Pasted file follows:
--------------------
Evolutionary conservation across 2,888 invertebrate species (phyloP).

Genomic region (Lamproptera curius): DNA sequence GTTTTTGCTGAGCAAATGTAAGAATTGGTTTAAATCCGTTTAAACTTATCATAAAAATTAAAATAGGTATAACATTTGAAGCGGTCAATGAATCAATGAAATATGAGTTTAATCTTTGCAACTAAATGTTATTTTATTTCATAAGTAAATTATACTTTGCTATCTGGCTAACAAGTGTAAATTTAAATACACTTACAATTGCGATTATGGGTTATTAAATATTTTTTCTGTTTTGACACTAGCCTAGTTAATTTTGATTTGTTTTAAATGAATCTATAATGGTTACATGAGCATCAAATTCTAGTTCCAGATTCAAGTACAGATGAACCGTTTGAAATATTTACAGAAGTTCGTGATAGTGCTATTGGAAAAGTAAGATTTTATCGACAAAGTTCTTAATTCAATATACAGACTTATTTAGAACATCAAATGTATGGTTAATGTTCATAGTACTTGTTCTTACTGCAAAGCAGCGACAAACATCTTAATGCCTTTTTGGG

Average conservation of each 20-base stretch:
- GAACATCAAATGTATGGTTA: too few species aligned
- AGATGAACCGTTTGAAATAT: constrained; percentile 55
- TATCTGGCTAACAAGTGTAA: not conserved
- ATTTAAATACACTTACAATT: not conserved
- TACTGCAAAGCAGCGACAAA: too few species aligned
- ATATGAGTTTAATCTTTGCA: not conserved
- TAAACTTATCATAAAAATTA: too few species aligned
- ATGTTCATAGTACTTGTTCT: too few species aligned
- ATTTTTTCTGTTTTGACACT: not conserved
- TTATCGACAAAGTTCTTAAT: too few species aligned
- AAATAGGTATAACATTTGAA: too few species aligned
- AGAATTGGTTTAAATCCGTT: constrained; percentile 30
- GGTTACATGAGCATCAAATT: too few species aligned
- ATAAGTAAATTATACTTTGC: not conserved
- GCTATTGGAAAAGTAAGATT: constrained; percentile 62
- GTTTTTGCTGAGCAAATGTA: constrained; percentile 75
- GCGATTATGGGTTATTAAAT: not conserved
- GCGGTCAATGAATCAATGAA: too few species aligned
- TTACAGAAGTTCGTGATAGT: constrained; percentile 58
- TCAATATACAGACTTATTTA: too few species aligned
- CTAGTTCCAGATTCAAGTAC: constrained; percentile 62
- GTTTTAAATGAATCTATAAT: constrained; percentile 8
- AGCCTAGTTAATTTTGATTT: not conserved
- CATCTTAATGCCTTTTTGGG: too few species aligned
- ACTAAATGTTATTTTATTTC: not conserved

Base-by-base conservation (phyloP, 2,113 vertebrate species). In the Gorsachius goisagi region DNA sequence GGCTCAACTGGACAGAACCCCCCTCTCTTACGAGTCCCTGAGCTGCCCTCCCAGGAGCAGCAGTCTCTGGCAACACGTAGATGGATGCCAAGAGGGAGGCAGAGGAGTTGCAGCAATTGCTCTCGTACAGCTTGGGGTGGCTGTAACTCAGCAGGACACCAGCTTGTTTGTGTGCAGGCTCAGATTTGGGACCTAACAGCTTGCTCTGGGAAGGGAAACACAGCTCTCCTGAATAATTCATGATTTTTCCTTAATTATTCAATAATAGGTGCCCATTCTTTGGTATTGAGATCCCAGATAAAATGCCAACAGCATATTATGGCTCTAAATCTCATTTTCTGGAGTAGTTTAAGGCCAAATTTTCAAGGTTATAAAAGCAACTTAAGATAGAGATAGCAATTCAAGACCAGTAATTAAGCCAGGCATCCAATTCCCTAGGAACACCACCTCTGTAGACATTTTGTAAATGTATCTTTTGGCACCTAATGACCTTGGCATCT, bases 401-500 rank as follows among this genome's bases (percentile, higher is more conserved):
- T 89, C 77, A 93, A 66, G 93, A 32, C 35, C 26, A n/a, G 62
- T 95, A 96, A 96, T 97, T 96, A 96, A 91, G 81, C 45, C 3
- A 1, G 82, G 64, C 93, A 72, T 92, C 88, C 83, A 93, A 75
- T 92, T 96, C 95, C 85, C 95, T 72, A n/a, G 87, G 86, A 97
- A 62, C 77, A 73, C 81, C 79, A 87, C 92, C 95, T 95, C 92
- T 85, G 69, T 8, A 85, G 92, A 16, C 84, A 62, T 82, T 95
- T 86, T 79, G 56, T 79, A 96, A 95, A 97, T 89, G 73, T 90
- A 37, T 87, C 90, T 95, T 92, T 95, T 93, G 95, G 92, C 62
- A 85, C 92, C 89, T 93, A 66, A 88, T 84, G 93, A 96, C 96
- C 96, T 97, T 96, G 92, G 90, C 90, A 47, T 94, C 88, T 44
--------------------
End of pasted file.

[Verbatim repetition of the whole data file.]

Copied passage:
Evolutionary conservation across 2,888 invertebrate species (phyloP).

Genomic region (Lamproptera curius): DNA sequence GTTTTTGCTGAGCAAATGTAAGAATTGGTTTAAATCCGTTTAAACTTATCATAAAAATTAAAATAGGTATAACATTTGAAGCGGTCAATGAATCAATGAAATATGAGTTTAATCTTTGCAACTAAATGTTATTTTATTTCATAAGTAAATTATACTTTGCTATCTGGCTAACAAGTGTAAATTTAAATACACTTACAATTGCGATTATGGGTTATTAAATATTTTTTCTGTTTTGACACTAGCCTAGTTAATTTTGATTTGTTTTAAATGAATCTATAATGGTTACATGAGCATCAAATTCTAGTTCCAGATTCAAGTACAGATGAACCGTTTGAAATATTTACAGAAGTTCGTGATAGTGCTATTGGAAAAGTAAGATTTTATCGACAAAGTTCTTAATTCAATATACAGACTTATTTAGAACATCAAATGTATGGTTAATGTTCATAGTACTTGTTCTTACTGCAAAGCAGCGACAAACATCTTAATGCCTTTTTGGG

Average conservation of each 20-base stretch:
- GAACATCAAATGTATGGTTA: too few species aligned
- AGATGAACCGTTTGAAATAT: constrained; percentile 55
- TATCTGGCTAACAAGTGTAA: not conserved
- ATTTAAATACACTTACAATT: not conserved
- TACTGCAAAGCAGCGACAAA: too few species aligned
- ATATGAGTTTAATCTTTGCA: not conserved
- TAAACTTATCATAAAAATTA: too few species aligned
- ATGTTCATAGTACTTGTTCT: too few species aligned
- ATTTTTTCTGTTTTGACACT: not conserved
- TTATCGACAAAGTTCTTAAT: too few species aligned
- AAATAGGTATAACATTTGAA: too few species aligned
- AGAATTGGTTTAAATCCGTT: constrained; percentile 30
- GGTTACATGAGCATCAAATT: too few species aligned
- ATAAGTAAATTATACTTTGC: not conserved
- GCTATTGGAAAAGTAAGATT: constrained; percentile 62
- GTTTTTGCTGAGCAAATGTA: constrained; percentile 75
- GCGATTATGGGTTATTAAAT: not conserved
- GCGGTCAATGAATCAATGAA: too few species aligned
- TTACAGAAGTTCGTGATAGT: constrained; percentile 58
- TCAATATACAGACTTATTTA: too few species aligned
- CTAGTTCCAGATTCAAGTAC: constrained; percentile 62
- GTTTTAAATGAATCTATAAT: constrained; percentile 8
- AGCCTAGTTAATTTTGATTT: not conserved
- CATCTTAATGCCTTTTTGGG: too few species aligned
- ACTAAATGTTATTTTATTTC: not conserved

Base-by-base conservation (phyloP, 2,113 vertebrate species). In the Gorsachius goisagi region DNA sequence GGCTCAACTGGACAGAACCCCCCTCTCTTACGAGTCCCTGAGCTGCCCTCCCAGGAGCAGCAGTCTCTGGCAACACGTAGATGGATGCCAAGAGGGAGGCAGAGGAGTTGCAGCAATTGCTCTCGTACAGCTTGGGGTGGCTGTAACTCAGCAGGACACCAGCTTGTTTGTGTGCAGGCTCAGATTTGGGACCTAACAGCTTGCTCTGGGAAGGGAAACACAGCTCTCCTGAATAATTCATGATTTTTCCTTAATTATTCAATAATAGGTGCCCATTCTTTGGTATTGAGATCCCAGATAAAATGCCAACAGCATATTATGGCTCTAAATCTCATTTTCTGGAGTAGTTTAAGGCCAAATTTTCAAGGTTATAAAAGCAACTTAAGATAGAGATAGCAATTCAAGACCAGTAATTAAGCCAGGCATCCAATTCCCTAGGAACACCACCTCTGTAGACATTTTGTAAATGTATCTTTTGGCACCTAATGACCTTGGCATCT, bases 401-500 rank as follows among this genome's bases (percentile, higher is more conserved):
- T 89, C 77, A 93, A 66, G 93, A 32, C 35, C 26, A n/a, G 62
- T 95, A 96, A 96, T 97, T 96, A 96, A 91, G 81, C 45, C 3
- A 1, G 82, G 64, C 93, A 72, T 92, C 88, C 83, A 93, A 75
- T 92, T 96, C 95, C 85, C 95, T 72, A n/a, G 87, G 86, A 97
- A 62, C 77, A 73, C 81, C 79, A 87, C 92, C 95, T 95, C 92
- T 85, G 69, T 8, A 85, G 92, A 16, C 84, A 62, T 82, T 95
- T 86, T 79, G 56, T 79, A 96, A 95, A 97, T 89, G 73, T 90
- A 37, T 87, C 90, T 95, T 92, T 95, T 93, G 95, G 92, C 62
- A 85, C 92, C 89, T 93, A 66, A 88, T 84, G 93, A 96, C 96
- C 96, T 97, T 96, G 92, G 90, C 90, A 47, T 94, C 88, T 44